What off-grid means to you and what it means to others, may be two different definitions.
According to the dictionary, off-grid means not being connected to the public utilities or the power grid. I tend to agree with this definition.
For instance, off-grid means you’re not connected to the public electric grid, public water, or public sewer.
Of course, the slang translation of that is not to have communication with the outside world, not participate in society, and have a life far away from humanity.
This is the definition that many people on social media adopt.
That concept might appeal to some, it’s unrealistic for most of us. We still have to work, make money, visit family, and see doctors.
As much as we love our privacy and seclusion, we also need community and things from the store. Even the most self-sufficient homesteads need outside resources.
Some examples are gas, nails, oil, livestock feed, clothes, shoes, eyeglasses, and medical supplies, just to name a few.
If one were to truly follow the slang definition, would we even know? Think about it.
Does off-grid mean no electricity At All?
Living off-grid does not mean that you can’t have electricity.
There are several sustainable ways (and some not-so-sustainable) to provide your own electricity independently from the public grid.
Some examples are solar power, Hydro or wind electricity. You can even provide electricity with something as simple as a generator, propane, or gas.
Personally, we have a solar array to provide for all of our off-grid electrical needs.
In fact, our son and daughter-in-law live off-grid on our property. All they use are some solar lights inside their home, a wood fireplace for heat, and a wood cook stove.
They don’t have any other source for electricity. So it is possible to live off-grid without having to invest a lot of money in an energy source.
What Qualifies As Off The Grid?
As I mentioned earlier, as long as you are not connected to the public utilities, that means water, sewer, and electricity, you are considered off the grid.
Some might argue with me, and I say, bring it. I’m exhausted about defending our definition about the way we live, but I’m not backing down.
I get comments all the time saying I’m not truly off-grid because we have satellite Wi-Fi.
We want to be self-sufficient, we don’t want to alienate our family from society. There’s a difference.
Not to mention, I still need to make a living from working online.
All I can say is when the grid goes down, we don’t miss a beat.
In fact, for the past three years, the entire area of where we live lost power, and we didn’t even know until a neighbor told us.
Why do people go off-grid?
Everybody’s reason for moving choosing this lifestyle is different. Their motivations are different, the way they go off-grid is different, and the conveniences that they have are different.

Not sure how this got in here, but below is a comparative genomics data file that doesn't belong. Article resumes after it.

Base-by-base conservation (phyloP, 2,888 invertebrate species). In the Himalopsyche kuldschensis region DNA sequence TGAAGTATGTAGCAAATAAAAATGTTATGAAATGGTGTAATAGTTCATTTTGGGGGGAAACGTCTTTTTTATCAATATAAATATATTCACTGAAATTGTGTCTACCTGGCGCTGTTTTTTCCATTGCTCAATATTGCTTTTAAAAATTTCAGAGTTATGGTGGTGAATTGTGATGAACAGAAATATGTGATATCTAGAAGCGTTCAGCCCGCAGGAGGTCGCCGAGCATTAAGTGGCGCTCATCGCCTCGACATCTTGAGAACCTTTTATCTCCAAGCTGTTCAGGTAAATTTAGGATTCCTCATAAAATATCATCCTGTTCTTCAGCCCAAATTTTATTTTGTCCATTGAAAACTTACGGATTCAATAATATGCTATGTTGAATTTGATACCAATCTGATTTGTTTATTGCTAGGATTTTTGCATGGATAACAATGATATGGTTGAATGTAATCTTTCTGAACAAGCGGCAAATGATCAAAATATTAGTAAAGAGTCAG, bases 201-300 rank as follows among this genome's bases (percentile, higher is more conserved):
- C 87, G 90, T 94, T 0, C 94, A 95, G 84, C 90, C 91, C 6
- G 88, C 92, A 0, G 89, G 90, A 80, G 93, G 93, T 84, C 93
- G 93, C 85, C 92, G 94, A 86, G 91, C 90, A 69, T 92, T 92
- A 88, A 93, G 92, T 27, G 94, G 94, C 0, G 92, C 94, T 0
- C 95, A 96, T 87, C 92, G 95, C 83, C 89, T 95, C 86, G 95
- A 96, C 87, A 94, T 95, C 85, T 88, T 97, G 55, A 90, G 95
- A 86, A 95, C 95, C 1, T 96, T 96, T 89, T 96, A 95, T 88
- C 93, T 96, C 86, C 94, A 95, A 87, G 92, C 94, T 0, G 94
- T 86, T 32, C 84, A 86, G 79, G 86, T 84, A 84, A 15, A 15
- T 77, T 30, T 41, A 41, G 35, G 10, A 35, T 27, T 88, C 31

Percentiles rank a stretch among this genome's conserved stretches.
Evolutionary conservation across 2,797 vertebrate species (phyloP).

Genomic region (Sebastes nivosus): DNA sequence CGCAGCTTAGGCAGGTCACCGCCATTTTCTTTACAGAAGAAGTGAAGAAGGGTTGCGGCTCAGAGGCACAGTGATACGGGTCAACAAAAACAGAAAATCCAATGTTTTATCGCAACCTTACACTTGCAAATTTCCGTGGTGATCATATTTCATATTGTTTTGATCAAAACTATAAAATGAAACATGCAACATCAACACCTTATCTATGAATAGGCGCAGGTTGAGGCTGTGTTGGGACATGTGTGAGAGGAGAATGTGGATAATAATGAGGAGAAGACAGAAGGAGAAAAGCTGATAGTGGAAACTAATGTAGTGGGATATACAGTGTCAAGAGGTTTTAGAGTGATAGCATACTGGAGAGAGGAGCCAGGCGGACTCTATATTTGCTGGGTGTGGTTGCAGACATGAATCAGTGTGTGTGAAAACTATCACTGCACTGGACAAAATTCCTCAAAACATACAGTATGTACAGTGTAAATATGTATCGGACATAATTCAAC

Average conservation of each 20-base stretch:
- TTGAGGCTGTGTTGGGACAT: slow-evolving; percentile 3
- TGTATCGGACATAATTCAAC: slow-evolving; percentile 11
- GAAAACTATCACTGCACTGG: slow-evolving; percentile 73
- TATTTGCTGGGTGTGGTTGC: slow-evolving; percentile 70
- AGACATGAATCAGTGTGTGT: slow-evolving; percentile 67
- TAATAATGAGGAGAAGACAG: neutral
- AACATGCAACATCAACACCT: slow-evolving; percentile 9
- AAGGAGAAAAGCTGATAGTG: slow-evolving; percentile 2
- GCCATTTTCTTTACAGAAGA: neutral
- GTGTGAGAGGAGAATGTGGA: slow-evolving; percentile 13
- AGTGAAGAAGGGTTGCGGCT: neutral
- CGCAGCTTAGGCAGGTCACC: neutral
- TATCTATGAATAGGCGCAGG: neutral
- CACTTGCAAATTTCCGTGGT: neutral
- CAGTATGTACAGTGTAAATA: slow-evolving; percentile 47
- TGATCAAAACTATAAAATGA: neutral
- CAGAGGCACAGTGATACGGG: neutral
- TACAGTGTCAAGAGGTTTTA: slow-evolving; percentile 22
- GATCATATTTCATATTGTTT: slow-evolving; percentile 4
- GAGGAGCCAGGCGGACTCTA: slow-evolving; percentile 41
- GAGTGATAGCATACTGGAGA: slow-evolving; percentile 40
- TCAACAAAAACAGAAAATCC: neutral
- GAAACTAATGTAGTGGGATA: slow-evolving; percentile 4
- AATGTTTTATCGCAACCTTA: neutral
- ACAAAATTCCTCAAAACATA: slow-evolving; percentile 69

Our reason for moving off-grid was so we could connect with nature and not be a prisoner to the ‘in the box’ lifestyle.
We wanted to be self-sufficient and not be codependent on the system for our quality of life.
As parents, we were tired of always seeing our children ‘plugged in’.
We were living but we weren’t alive. Our quality of life was a series of duplicate events that we repeated daily.
Wake, eat, get the kids off to school, work, pick up from school, sports, home, rush dinner, everyone got on their private electronic device, go to bed, sleep, repeat. Every. Single. Day.
Do you feel this way?
What happens when you go off the grid? Refusing To Conform
Well, the first thing that happens is everybody you know will think you’re crazy.
Those that don’t think you’re crazy and are intrigued by what you’re doing, and want to learn more about it.
They will want a tour of your land, your home, then they want to bring their friends over, and people they know.
For us, the first couple years was a huge learning curve. We literally had to unlearn everything and relearn the off-grid way to do things.
As an example, things like heating -water, taking a shower, cooking dinner, and making coffee.
All of those basic tasks look differently off-grid than they do when you live in the city.
Adjusting to not turning the dial on the thermostat for heat or air.
Planning our days and evenings around our off-grid chores and duties instead of the tv show that was on.
Is going off the grid a good idea? Unsure if it’s For You?
Obviously, we think it’s a good idea. After living this way for several years, going back to city living would suck the life from my very soul.
However, it’s not for everyone.
Off-grid living isn’t for the faint of heart or for those that don’t have a strong work ethic.
If you were on the fence with wanting to live off-grid, I strongly suggest you take your family to Rustic Campground.
Better yet, find an off-grid place to rent to try it out, before you put your house on the market and quit your job.
Daring To Make The Change
One desire we have is to share all we can about our lifestyle with all of those that want to learn about it.
We aren’t going to glamourize anything and only talk about the good parts of living off-grid. We’re going to share the grit of it, the struggles, as well as the successes.
You want to know what off-grid really means? It means never taking vacations (if you have livestock). Working from sunup to sundown. It means no days off. And lastly, it means being uncomfortable, a LOT.
More importantly, living off-grid means freedom, peace, satisfaction, and a sense of daily accomplishment.
If you feel this lifestyle is something you want to learn more about, we are here for you.
Start with the 12 things you must do before moving off the grid.
Ask questions from those that are living the lifestyle that you want to live.
Better yet, send us a message and reach out with your queries. We welcome all of those that are seeking simplicity and wanting to escape the definition that society thinks we should live.